For a special issue of the journal Studi irlandesi. A Journal of Irish Studies entitled “Ireland’s: languages, translations and identities,” edited by Monica Randaccio, University of Trieste, to be released on line by July 2014.
Language can be defined as the ‘battlefield of identity’, a vehicle for debates concerned, in particular, with cultural identity and political legitimacy in modern and contemporary Ireland. Language acquired a primary importance at the time of the ‘language shift’ from Irish to English and became one of the key elements of cultural discrimination when the Protestants established themselves as the ruling class and English as the language of the country. Conversely, the Irish language, which was part of the fabric of a mythic and glorious Irish past, was viewed and investigated with mixed feelings by the proponents of the Celtic Revival. Their political nationalist agenda was, first of all, the ‘Necessity for De-Anglicising Ireland’ (1892), in Douglas Hyde’s words, in the attempt to remodel Ireland. Another view on language is that held by Northern Irish nationalist propaganda. During ‘the Troubles’, there was a strong link between Republicans and the promotion of the Irish language. As Sinn Fein President, Gerry Adams, argued: “the restoration of our culture must be a crucial part of the cultural struggle… the reconquest of Ireland will begin with the reconquest of the Irish language” (1987). Ideas of ‘struggle’ and ‘reconquest’ are shown both iconographically and linguistically in the murals around west and north Belfast. Language as the ‘battlefield of identity’ is thus historically defined through binary opposition: English/Irish, Protestant/Catholic, Nationalist/Unionist, coloniser/colonised.
However, the contours of ‘the language[s] of the tribe’ in twenty-first century Ireland – to paraphrase Brian Friel – have become more elusive and language has acquired a wider meaning. We invite contributions addressing language-related topics in an innovative way, in order to overcome the somewhat static linguistic, cultural and historical categories of the past. In a multidisciplinary perspective, contributions are expected to show how language challenges the canon in order to reveal the connections and divergences between received forms of national identity and what has been termed by Tina O’Toole and Jason King “the more complex nexus of Irish, European and translocational identities” (The Irish Review, Spring 2012). This will generate a different approach to the question of identity in general (i.e. a gender-oriented perspective on the notion/icon of Ireland itself), with the consequence of the need/search for a “new language”, a language of reconciliation, which is also the expression of the Other.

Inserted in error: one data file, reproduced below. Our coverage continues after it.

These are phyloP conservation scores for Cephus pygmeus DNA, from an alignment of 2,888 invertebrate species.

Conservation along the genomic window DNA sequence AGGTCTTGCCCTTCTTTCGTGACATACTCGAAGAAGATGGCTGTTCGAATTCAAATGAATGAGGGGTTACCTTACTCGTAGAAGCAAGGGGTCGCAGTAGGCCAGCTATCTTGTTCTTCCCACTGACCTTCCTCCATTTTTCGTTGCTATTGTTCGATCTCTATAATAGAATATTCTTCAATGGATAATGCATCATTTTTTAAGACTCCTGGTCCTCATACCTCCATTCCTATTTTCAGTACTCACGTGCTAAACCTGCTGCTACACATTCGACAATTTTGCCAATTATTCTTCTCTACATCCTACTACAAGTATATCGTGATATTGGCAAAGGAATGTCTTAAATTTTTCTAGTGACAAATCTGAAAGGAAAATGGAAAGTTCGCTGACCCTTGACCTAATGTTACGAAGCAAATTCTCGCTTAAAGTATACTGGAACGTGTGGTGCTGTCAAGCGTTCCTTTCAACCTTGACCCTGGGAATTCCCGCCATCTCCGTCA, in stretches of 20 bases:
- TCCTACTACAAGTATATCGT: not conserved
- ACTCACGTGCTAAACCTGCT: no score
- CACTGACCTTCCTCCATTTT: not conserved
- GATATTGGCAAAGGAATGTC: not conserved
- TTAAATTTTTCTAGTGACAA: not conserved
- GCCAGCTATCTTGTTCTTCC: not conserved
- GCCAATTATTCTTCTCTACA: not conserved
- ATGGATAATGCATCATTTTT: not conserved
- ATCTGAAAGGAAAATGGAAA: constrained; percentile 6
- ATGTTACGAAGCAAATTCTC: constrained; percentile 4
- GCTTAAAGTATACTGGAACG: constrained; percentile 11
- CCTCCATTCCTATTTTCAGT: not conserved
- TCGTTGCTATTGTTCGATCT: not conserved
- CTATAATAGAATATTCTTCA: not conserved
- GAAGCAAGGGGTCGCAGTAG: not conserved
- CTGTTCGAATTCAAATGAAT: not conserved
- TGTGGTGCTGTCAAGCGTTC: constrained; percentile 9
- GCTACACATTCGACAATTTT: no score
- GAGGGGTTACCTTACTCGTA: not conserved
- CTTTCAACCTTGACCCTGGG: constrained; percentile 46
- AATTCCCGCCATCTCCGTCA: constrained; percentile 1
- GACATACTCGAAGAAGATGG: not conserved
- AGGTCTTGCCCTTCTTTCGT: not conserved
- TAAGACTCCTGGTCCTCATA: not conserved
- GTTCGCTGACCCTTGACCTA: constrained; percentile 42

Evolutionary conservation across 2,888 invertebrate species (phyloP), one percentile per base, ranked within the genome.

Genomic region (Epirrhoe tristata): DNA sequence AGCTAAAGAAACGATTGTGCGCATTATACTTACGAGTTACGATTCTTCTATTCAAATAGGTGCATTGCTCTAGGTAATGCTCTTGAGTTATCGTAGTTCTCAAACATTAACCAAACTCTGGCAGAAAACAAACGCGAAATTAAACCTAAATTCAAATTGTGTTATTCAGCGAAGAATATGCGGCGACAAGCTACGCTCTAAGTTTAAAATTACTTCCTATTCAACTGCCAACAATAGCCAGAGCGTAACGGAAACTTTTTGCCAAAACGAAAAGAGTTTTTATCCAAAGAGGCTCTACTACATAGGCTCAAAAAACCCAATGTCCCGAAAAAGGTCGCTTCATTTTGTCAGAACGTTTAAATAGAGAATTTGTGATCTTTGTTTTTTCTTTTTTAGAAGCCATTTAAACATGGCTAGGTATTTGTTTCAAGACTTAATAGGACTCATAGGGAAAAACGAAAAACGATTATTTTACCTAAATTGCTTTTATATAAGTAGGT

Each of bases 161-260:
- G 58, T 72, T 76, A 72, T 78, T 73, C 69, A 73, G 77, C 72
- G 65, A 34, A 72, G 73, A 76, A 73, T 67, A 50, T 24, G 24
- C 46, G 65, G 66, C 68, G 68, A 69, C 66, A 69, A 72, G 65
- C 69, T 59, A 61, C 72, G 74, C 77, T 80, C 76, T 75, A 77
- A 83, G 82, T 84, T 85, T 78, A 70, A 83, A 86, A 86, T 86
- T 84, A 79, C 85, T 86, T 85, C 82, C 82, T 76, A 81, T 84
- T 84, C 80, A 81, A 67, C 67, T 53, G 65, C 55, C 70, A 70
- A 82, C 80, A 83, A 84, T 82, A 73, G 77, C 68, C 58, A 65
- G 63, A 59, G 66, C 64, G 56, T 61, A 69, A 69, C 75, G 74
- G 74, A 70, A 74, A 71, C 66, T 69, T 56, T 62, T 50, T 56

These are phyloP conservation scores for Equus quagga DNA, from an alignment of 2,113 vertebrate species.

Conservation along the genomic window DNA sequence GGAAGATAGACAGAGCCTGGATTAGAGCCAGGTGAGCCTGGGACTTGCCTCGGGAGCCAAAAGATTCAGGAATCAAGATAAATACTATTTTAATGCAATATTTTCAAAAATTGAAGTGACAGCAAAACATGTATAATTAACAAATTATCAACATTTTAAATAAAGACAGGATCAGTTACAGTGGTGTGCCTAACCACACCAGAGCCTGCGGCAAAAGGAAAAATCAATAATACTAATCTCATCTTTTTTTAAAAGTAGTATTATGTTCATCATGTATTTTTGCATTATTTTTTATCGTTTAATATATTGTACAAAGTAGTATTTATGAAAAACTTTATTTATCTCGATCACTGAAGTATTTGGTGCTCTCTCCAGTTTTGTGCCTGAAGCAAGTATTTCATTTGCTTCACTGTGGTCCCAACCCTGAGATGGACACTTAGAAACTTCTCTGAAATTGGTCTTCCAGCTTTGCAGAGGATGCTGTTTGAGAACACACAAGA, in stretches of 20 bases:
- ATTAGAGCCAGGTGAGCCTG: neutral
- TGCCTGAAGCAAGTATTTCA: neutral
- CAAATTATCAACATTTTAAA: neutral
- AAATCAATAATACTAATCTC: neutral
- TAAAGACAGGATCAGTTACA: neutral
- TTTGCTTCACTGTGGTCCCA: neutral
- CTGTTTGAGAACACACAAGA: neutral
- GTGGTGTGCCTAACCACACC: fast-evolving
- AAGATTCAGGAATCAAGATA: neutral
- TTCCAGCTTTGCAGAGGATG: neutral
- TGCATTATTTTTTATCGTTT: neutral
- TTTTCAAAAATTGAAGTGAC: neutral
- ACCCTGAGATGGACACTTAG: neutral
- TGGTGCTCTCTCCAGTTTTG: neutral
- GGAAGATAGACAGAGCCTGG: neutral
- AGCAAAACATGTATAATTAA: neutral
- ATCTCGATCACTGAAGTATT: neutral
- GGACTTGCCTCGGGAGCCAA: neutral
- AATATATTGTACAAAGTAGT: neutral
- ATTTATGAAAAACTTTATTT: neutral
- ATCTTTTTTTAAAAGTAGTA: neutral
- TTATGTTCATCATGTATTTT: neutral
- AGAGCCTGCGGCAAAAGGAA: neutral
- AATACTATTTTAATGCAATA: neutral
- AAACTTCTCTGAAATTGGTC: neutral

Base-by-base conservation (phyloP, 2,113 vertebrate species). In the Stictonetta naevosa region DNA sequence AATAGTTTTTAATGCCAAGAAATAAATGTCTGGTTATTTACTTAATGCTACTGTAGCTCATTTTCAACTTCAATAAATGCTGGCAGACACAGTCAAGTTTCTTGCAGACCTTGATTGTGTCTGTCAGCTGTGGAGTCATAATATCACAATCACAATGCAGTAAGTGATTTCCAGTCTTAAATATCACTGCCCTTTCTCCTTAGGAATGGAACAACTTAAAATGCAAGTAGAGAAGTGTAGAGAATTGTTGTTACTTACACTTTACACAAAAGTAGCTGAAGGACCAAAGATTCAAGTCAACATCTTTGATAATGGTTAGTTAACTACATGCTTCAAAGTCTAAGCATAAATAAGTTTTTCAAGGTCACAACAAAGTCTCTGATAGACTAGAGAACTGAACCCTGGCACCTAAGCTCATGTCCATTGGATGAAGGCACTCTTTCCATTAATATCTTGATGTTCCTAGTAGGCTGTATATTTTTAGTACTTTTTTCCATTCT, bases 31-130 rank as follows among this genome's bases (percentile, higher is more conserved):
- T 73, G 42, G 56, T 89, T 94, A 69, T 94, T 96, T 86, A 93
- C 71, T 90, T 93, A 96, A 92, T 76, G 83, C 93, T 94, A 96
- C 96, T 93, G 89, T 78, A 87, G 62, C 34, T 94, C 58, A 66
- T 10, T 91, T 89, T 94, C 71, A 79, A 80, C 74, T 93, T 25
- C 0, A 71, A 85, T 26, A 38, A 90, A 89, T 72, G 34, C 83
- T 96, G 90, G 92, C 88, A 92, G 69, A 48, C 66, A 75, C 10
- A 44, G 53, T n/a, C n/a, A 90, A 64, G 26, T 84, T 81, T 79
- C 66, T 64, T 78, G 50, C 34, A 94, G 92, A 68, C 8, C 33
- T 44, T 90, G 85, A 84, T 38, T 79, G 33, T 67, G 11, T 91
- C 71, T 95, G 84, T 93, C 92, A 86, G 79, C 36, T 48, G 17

One of the ways of investigating this multiple cluster of themes is translation, where the local and the universal are not seen as mutually exclusive, but interdependent. Thus, translation as the ‘movement outwards’ broadens the space of experience through communication with the Other, whereas translation as the ‘movement inwards’ brings the extraneous material into one’s native language and culture, as Michael Cronin maintains in Across the Lines: Travel, Language, Translation (2000).
Essays which explore issues of language and translation in modern and contemporary Ireland are welcome. Topics may include, but are not limited to, the following areas of investigation:
- Varieties of English in Ireland: cultural implications
- Minority languages of Ireland Language, identity and globalisation in Ireland
- The language of Irish media and cinema
- Translation and the literary canon
- Translation in post-colonial Ireland
- Translation: present, past and glocal
- The role of translators and interpreters in Ireland
- Irish publishers and translation
,li>Language and gender in Ireland
Deadlines: • 15 January 2014: send working title and abstract of 500 words to Dr. Monica Randaccio , Department of Legal, Language, Interpreting and Translation Studies, University of Trieste, and to Dr. Fiorenzo Fantaccini, Department of Comparative Languages, Literatures, and Cultures, University of Florence . • 31 March 2014: finalize paper for submission to referees. Articles must comply with the editorial norms and must not exceed 12000 words, including endnotes and bibliography. All articles are published in English. We strongly suggest paper are revised by a native speaker.
Contact Monica Randaccio
Department of Legal, Language, Interpreting and Translation Studies, the University of Trieste